Credit card companies issue sales codes that track sales at gun stores

Credit card companies issue sales codes that track sales at gun stores

SACRAMENTO, Calif. — Under a new California law, credit card networks such as Visa and Mastercard will issue banks special sales codes that can be used to track sales at gun stores.

Financial institutions can use the codes to identify fraud, money laundering, or unusual purchasing patterns that are reported as suspicious to the U.S. Treasury Department’s Financial Crimes Enforcement Network.

Legislators in Colorado and New York followed California’s lead, but the same laws banned the codes’ use in Georgia, Iowa, Tennessee and Wyoming.

The laws have divided state capitals along familiar party lines, highlighting one of the country’s newest gun policy debates.

Some Democratic lawmakers and gun control activists hope the new law will prevent mass shootings and other crimes and help law enforcement track suspicious gun purchases.

But Republican lawmakers and gun rights advocates believe it could raise suspicions among innocent gun buyers. Seventeen GOP states have passed measures in the past 16 months banning or restricting gun-store codes.

Last week, US Surgeon General Vivek Murthy said gun violence is a public health crisis, citing more than 48,000 deaths in 2022. The National Rifle Association immediately criticized him.

States are lining up for a showdown over different gun policies. On July 4, Republican-led Louisiana will become the 29th state to allow residents to carry concealed weapons without a permit.

Meanwhile, the Democratic state of New Mexico this year implemented a seven-day waiting period for gun purchases before a federal background check.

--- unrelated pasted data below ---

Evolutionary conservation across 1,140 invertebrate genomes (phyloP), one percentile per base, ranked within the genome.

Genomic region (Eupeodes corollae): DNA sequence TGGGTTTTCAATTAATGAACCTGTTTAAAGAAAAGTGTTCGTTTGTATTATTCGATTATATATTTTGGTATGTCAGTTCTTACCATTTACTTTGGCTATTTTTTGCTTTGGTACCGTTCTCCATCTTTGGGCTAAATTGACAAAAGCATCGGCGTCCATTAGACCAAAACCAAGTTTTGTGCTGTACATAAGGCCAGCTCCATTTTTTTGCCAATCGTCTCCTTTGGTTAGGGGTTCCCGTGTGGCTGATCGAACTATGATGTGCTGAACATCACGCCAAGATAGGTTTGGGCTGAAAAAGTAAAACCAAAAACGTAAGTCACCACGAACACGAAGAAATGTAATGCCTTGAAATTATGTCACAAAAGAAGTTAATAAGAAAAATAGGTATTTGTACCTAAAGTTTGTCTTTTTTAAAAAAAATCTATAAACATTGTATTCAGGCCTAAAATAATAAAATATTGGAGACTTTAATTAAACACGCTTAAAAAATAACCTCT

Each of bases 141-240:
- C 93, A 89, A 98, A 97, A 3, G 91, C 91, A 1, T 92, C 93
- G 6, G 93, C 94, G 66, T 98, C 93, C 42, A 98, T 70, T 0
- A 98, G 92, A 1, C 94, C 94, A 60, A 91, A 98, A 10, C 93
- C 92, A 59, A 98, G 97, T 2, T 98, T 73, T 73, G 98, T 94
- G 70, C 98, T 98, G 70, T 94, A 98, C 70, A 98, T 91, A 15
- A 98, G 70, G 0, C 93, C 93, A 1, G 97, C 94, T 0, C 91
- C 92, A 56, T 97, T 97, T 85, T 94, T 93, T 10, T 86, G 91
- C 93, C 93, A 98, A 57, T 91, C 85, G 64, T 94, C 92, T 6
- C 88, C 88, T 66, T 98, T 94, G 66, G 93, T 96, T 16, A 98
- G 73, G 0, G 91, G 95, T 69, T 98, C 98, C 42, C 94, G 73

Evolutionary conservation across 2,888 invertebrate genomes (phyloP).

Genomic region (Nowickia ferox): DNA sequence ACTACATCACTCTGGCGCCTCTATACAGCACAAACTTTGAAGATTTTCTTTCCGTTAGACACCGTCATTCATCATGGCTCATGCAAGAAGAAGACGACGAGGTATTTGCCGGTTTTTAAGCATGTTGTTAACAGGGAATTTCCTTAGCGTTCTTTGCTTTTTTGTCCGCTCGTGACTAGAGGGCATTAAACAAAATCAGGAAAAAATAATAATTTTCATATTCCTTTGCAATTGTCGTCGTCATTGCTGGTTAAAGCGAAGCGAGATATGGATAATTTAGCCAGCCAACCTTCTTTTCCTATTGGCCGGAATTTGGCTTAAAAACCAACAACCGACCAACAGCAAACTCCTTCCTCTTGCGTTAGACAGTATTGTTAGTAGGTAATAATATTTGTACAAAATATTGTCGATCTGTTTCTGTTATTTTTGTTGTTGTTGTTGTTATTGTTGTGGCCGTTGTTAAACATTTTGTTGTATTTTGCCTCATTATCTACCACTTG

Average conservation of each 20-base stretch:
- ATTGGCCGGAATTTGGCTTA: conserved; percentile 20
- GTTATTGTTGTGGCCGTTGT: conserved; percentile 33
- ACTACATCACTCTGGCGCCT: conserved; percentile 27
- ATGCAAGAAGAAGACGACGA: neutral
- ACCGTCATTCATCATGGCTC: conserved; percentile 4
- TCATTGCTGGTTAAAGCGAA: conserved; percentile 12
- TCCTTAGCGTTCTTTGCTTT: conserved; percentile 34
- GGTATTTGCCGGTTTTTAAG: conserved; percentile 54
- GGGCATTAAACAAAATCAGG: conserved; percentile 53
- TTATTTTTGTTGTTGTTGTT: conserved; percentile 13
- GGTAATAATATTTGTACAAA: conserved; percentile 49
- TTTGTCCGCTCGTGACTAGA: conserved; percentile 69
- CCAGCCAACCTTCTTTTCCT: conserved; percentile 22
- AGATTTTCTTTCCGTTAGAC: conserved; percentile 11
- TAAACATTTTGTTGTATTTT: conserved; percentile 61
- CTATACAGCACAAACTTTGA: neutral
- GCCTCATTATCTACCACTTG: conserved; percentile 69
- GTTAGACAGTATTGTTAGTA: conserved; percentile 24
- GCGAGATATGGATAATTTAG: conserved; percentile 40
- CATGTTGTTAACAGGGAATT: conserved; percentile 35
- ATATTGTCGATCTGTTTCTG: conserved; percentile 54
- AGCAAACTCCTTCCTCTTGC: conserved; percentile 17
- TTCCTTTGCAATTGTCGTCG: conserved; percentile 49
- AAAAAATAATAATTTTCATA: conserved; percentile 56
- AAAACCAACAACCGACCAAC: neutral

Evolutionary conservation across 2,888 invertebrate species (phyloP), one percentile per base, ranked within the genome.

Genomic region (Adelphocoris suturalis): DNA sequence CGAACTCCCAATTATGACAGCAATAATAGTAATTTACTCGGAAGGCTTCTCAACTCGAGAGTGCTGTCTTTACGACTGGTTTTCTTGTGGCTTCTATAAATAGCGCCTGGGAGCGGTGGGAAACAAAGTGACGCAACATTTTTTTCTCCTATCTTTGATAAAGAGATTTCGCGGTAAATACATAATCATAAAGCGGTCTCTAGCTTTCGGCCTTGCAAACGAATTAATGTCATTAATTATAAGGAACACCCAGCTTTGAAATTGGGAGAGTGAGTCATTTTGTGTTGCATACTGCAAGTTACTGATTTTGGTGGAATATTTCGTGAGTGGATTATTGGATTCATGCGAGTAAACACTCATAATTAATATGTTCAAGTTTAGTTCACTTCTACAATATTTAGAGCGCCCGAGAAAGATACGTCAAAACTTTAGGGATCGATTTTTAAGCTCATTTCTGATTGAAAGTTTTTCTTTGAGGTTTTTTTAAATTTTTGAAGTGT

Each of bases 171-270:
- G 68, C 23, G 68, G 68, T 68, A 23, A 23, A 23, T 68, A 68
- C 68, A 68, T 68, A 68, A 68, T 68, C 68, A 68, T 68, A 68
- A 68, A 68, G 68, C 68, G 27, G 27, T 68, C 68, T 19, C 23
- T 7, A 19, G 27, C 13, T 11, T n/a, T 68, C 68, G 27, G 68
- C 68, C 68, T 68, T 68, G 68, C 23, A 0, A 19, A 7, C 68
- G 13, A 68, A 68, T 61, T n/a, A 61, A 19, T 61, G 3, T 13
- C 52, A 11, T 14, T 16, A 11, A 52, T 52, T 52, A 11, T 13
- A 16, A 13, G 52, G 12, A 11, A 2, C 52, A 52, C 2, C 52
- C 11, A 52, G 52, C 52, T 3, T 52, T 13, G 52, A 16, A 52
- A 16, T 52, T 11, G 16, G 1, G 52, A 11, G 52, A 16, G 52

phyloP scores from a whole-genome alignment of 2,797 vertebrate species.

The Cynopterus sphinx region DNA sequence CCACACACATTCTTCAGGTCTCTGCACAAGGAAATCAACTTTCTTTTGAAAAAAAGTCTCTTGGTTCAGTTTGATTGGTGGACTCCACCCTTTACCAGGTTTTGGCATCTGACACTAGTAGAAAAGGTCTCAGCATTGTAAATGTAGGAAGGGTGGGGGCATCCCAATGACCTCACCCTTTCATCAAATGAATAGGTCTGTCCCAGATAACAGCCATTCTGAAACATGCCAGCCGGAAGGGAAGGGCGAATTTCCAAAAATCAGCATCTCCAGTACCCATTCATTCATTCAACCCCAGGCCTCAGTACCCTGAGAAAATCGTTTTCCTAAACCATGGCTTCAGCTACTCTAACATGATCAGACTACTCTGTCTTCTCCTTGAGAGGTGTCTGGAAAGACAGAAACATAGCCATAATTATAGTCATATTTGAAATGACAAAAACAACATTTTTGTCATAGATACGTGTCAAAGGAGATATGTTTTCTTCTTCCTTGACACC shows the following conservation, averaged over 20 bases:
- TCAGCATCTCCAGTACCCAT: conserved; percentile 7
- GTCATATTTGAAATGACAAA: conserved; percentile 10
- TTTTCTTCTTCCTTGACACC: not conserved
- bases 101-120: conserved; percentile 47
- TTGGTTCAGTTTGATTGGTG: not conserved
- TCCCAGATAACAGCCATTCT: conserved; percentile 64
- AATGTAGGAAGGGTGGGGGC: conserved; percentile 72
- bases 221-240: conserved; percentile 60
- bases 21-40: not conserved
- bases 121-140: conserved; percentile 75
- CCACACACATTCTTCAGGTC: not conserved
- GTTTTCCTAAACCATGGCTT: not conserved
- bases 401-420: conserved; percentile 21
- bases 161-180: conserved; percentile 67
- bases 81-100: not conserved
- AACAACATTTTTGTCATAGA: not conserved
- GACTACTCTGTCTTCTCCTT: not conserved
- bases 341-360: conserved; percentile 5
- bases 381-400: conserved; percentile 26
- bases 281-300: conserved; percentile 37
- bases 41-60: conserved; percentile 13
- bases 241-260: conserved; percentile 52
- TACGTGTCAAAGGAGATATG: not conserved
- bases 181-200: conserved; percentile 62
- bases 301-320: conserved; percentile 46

States have also responded differently to recent mass shootings. In Democratic-leaning Maine, where an Army reservist killed 18 people and wounded 13 others, the legislature passed new gun restrictions. In Republican-leaning Iowa and Tennessee, legislatures have taken steps to allow more trained teachers to bring guns into classrooms after school shootings.

The legislation, which focuses on category codes for gun shops, was passed after the Geneva-based International Organization for Standardization established thousands of voluntary standards for various sectors, including category codes for everything from bakeries to boat dealers and bookstores.

Credit card networks distribute these category lists to banks and assign specific codes to the companies they do business with.

According to Dan Eldridge, owner of Maxon Shooter’s Supplies in a Chicago suburb, the trade code could lead to more people buying guns with cash instead of credit cards, thereby protecting their privacy.

Jason Schultz, a Republican state senator from Iowa, feared that federal agents could gain access to financial institution records of gun store purchases and then raid gun owners’ homes and violate their Second Amendment rights.